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East York people, places, events & insights

Donors helping MG Hospital emergency nurses to save lives

Emergency room staff perform a simulation at Michael Garron Hospital -GARY WEBB-PROCTOR

Emergency room staff perform a simulation at Michael Garron Hospital -GARY WEBB-PROCTOR

Nurses and other Emergency Room staff at East York’s Michael Garron Hospital on Coxwell Ave. (formerly Toronto East General Hospital) are better able to save lives thanks to private donations that have funded better training in the ERs, a gathering was told recently.

Emergency nurses at the hospital, along with those across North America, are currently celebrating Emergency Nurses Week, which began October 9 and finishes October 15.

The hospital’s Chief of Medicine, Dr. John Abrahamson, told an event held at the hospital on September 20 that donations had helped the hospital “to become a leader in patient safety and reduced mortality” by, for example, funding training simulations that make emergency nurses and other staff better prepared to handle a wider range of episodes.

The event was a “Behind-The-Scenes” meeting and tour put on by the Michael Garron Hospital Foundation, which raises money for the facility.  It was aimed at giving past and potential donors a look at how money gifted to MGH has helped improve the ability of the hospital to save lives and produce better experiences for patients.

In addition to addresses by Dr. Abrahamson and officials such as foundation president Mitze Mourinho, the event included a tour of some of the facilities that have benefitted from past largesse.

In an emergency room simulation presided over by Dr. Paul Hannam, Chief and Medical Director of the Dept. of Emergency Medicine, emergency nurses, doctors and other staff demonstrated how the process of treating a patient with apparent heart attack or stroke symptoms has improved because the funding has allowed the department to conduct such rehearsals on an ongoing basis.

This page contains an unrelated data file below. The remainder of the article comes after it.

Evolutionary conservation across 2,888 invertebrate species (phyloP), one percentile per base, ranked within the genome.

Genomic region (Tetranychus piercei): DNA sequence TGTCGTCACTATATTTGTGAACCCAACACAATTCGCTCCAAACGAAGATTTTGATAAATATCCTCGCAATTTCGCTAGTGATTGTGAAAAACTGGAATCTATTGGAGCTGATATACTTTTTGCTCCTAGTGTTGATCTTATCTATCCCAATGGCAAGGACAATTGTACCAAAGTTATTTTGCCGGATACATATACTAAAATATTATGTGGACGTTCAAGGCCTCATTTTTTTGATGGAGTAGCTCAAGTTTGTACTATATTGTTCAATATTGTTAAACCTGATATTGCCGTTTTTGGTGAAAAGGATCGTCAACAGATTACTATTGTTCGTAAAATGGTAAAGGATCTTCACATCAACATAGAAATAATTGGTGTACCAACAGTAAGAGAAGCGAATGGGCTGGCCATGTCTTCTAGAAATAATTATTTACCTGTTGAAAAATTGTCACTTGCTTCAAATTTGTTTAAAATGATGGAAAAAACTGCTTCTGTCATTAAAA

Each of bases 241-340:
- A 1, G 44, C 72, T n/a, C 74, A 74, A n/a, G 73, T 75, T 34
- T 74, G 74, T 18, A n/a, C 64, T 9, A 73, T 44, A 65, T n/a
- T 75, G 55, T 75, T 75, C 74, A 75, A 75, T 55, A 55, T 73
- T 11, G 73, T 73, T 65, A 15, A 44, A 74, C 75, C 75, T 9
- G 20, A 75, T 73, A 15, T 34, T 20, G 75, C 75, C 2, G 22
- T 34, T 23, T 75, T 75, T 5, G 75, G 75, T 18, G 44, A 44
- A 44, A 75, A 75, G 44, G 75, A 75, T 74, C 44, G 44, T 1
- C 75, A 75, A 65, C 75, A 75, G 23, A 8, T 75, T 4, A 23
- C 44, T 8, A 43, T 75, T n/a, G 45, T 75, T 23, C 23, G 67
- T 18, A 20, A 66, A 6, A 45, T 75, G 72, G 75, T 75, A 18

Dr. Hannam pointed out that when dealing with such situations, quick and accurate diagnoses are critical, as is getting the patient into the proper follow-up full treatment setting.  Thanks to the simulations, times between patient arrival and, for example, transfers to the more fully equipped heart surgery facility at St. Mike’s hospital, had been “reduced substantially.”

Participants in the simulations, which are strikingly realistic when conducted in training, are observed by senior staff and discussions following the event help to improve performance in actual emergencies, Hannan said.

Dr. Deanna Telner told the gathering during another part of the tour that some of the community liaison programs the hospital was able to develop with other organizations thanks to private grants had been adopted nationally and internationally by other institutions.

The tour portion of the event also included viewing of new rooms being built as part of the hospital’s multi-million dollar expansion and renovation and which also benefitted from private donation funds.

-Gary Webb-Proctor

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